Magisterial Reformation

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The Magisterial Reformation is a phrase that "draws attention to the manner in which the Lutheran and Calvinist reformers related to secular authorities, such as princes, magistrates, or city councils", i.e. "the magistracy".[1] While the Radical Reformation rejected any secular authority over the Church,[2] the Magisterial Reformation argued for the interdependence of the church and secular authorities, i.e. "The magistrate had a right to authority within the church, just as the church could rely on the authority of the magistrate to enforce discipline, suppress heresy, or maintain order."[1]

In addition, the term magister relates to the emphasis on authoritative teachers. Often this is seen in the names of theological schools descending from magisterial reformers (i.e. Lutheran, Calvinist, Zwinglian, etc.)[3]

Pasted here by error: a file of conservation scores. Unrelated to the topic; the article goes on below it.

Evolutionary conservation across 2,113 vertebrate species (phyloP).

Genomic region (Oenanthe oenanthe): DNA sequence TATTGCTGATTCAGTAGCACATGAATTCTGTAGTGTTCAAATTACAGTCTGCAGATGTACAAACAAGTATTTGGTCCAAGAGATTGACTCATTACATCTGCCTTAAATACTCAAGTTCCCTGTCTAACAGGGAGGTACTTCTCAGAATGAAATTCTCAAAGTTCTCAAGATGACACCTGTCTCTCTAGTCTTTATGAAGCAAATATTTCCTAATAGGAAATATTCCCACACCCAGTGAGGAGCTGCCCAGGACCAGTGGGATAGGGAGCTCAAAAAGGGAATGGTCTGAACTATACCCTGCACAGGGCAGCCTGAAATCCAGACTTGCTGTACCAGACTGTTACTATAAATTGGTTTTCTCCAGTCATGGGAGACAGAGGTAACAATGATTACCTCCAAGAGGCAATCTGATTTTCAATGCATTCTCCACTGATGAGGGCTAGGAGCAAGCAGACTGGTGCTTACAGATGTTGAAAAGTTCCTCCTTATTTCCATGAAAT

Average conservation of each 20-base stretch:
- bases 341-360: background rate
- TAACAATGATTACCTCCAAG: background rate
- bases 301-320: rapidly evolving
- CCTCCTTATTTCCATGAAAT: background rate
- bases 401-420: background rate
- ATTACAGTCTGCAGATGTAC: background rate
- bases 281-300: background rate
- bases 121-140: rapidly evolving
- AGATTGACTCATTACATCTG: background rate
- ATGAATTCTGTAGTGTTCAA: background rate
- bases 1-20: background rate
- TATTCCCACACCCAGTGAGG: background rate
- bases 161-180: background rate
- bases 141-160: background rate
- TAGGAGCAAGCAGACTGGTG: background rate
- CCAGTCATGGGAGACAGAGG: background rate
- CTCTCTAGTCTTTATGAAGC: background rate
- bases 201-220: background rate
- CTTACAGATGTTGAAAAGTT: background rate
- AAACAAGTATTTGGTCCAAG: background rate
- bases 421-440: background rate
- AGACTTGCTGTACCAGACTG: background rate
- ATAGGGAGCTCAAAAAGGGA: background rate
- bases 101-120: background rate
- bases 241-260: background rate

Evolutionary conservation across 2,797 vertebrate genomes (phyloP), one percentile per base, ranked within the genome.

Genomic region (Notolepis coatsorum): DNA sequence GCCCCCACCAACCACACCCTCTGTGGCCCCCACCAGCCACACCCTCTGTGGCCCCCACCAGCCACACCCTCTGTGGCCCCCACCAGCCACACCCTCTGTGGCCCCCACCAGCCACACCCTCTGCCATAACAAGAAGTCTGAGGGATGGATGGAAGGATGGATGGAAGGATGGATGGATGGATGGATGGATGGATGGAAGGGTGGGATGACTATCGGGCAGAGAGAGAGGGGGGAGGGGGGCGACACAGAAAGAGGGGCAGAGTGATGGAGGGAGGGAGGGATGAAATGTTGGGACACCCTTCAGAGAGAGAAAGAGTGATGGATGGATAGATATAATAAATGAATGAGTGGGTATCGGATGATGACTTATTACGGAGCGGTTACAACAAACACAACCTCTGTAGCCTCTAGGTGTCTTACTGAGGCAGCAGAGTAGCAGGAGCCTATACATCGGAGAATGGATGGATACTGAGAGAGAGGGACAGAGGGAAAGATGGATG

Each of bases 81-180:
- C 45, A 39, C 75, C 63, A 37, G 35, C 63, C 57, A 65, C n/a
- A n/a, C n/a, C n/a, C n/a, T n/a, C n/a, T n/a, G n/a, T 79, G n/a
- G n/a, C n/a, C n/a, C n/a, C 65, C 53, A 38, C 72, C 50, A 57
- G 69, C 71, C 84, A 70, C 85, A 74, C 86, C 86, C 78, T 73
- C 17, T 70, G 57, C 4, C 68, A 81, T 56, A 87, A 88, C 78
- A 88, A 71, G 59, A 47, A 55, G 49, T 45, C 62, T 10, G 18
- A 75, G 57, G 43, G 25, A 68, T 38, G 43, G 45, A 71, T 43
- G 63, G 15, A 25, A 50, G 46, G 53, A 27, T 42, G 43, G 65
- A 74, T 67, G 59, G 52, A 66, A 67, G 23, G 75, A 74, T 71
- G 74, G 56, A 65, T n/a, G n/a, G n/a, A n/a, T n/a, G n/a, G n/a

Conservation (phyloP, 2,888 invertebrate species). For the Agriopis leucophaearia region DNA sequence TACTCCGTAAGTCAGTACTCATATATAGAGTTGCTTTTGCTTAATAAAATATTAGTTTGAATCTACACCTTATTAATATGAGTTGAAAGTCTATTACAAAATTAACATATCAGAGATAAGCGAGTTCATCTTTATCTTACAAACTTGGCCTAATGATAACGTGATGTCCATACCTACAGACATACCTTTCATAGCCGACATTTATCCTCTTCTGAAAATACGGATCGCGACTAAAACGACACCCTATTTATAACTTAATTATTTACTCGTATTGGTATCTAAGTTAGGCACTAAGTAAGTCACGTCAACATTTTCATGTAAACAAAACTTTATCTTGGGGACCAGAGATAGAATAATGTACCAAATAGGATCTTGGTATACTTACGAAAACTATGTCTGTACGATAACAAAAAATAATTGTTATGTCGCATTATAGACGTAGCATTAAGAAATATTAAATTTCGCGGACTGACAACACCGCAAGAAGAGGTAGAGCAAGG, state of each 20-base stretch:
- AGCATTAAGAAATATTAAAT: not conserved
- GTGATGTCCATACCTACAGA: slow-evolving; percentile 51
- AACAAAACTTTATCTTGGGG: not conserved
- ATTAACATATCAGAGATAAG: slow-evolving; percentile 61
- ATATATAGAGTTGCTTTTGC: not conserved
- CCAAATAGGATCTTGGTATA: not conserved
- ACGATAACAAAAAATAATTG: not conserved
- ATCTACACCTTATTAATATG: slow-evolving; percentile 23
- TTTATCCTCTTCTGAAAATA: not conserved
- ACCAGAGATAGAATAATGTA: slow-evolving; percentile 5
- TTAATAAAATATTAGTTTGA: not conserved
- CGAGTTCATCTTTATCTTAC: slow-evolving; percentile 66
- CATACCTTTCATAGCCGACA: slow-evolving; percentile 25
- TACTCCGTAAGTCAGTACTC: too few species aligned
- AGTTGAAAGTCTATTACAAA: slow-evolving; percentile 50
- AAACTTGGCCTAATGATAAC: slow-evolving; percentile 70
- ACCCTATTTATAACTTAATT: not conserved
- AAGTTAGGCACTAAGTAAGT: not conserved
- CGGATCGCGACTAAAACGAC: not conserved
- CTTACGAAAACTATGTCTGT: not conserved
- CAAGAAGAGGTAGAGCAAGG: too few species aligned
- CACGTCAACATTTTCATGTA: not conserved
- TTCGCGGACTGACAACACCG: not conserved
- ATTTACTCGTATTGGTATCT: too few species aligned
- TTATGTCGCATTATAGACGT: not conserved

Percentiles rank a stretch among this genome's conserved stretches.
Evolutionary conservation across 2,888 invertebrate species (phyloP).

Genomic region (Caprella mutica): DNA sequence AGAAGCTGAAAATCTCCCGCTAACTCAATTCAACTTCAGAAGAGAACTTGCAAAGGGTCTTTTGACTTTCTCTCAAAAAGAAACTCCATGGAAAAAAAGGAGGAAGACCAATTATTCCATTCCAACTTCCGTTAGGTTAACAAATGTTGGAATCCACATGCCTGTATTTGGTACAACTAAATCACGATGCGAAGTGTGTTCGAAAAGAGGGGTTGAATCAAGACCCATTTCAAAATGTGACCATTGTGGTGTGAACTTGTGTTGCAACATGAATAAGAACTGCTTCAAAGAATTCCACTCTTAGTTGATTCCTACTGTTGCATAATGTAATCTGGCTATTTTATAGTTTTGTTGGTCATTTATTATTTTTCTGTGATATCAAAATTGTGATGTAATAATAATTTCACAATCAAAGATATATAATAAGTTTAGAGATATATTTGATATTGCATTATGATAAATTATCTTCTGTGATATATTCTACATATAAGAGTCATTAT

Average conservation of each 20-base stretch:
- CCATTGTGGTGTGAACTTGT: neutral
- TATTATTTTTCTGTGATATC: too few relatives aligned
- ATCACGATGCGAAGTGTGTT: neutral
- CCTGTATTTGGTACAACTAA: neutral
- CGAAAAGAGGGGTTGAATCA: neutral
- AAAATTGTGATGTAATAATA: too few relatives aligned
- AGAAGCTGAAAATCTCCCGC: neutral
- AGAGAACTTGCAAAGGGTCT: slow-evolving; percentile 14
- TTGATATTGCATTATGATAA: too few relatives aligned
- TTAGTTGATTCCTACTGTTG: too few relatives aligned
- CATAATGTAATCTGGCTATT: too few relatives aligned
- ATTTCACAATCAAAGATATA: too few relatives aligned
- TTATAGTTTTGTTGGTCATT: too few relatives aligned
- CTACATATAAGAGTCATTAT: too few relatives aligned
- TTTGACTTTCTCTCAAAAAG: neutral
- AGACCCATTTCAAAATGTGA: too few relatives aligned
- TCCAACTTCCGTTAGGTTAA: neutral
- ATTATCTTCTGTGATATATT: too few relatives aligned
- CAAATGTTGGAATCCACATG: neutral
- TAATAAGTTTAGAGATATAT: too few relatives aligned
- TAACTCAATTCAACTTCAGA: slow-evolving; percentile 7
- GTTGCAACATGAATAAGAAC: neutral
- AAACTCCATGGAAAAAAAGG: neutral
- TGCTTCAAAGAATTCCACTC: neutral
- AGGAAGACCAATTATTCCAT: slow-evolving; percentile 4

References

  1. 1.0 1.1 McGrath, Alister (1998), Historical Theology, Oxford: Blackwell Publishers, p. 159, ISBN 0631208437<templatestyles src="Module:Citation/CS1/styles.css"></templatestyles>
  2. Saint-Clair, Geoffrey (2001), Who’s Who in the Reformation, The Radical Reformation, retrieved 2012-11-17<templatestyles src="Module:Citation/CS1/styles.css"></templatestyles>
  3. Gstohl, Mark (2004), The Magisterial Reformation, retrieved 2012-11-17<templatestyles src="Module:Citation/CS1/styles.css"></templatestyles>